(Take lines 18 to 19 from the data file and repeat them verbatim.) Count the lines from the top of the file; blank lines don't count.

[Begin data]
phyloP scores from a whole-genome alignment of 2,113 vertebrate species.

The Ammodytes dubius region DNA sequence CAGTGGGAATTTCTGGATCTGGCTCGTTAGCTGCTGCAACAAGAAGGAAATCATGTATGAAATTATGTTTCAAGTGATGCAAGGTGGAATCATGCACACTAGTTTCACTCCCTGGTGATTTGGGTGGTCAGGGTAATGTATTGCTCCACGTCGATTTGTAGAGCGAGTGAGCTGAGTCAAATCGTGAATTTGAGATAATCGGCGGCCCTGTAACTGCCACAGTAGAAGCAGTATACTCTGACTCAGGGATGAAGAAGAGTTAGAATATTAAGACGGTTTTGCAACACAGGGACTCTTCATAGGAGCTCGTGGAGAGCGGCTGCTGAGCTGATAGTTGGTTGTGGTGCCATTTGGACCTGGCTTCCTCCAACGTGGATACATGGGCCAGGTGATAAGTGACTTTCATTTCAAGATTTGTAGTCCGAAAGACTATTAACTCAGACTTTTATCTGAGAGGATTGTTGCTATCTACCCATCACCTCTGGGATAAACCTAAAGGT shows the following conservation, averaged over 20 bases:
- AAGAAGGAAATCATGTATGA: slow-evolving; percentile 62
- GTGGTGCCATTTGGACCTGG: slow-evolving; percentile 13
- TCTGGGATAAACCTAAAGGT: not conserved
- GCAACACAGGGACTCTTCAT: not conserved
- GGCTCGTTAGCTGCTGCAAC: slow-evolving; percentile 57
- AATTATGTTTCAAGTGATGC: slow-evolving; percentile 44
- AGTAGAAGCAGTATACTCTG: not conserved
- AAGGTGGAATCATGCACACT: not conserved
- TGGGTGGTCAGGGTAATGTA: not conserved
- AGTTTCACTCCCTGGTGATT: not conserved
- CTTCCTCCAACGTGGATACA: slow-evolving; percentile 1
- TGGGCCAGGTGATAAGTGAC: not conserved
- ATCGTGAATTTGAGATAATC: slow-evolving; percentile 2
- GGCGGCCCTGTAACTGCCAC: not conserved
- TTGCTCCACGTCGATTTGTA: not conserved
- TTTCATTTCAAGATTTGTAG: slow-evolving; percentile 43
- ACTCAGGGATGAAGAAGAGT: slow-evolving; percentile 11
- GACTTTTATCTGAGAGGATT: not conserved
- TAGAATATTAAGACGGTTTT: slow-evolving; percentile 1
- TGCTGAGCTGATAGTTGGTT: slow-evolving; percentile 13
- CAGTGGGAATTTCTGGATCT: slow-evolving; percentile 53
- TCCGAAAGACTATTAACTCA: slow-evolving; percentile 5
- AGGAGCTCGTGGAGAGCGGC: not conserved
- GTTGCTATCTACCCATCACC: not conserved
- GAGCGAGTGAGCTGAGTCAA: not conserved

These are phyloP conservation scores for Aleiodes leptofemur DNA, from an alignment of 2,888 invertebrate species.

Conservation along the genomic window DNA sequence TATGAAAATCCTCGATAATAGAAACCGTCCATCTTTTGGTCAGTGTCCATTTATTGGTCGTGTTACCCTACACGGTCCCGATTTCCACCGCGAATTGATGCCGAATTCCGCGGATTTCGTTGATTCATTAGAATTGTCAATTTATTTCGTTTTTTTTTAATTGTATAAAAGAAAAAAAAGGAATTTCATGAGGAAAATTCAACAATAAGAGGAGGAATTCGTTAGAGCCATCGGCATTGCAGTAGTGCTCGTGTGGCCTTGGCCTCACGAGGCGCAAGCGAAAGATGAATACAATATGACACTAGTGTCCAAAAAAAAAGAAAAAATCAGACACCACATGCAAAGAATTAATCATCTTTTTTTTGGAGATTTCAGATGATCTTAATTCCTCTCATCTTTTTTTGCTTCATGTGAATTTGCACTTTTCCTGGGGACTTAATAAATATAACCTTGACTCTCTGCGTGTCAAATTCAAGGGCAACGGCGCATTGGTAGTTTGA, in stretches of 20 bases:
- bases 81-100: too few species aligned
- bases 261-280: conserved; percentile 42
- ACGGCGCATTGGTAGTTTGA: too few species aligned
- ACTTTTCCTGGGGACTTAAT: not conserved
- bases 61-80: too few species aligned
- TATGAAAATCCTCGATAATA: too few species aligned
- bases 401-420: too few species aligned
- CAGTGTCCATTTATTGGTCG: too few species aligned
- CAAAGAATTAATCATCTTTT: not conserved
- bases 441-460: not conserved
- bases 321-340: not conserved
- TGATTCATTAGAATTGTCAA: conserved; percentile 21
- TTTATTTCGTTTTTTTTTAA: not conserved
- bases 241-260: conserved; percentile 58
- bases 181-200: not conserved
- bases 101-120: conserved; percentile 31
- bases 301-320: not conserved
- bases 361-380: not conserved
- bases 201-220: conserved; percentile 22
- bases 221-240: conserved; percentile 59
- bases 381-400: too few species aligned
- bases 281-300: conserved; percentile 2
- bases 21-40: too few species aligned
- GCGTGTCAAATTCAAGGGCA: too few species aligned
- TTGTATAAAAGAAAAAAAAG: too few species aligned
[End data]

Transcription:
- TTTCATTTCAAGATTTGTAG: slow-evolving; percentile 43
- ACTCAGGGATGAAGAAGAGT: slow-evolving; percentile 11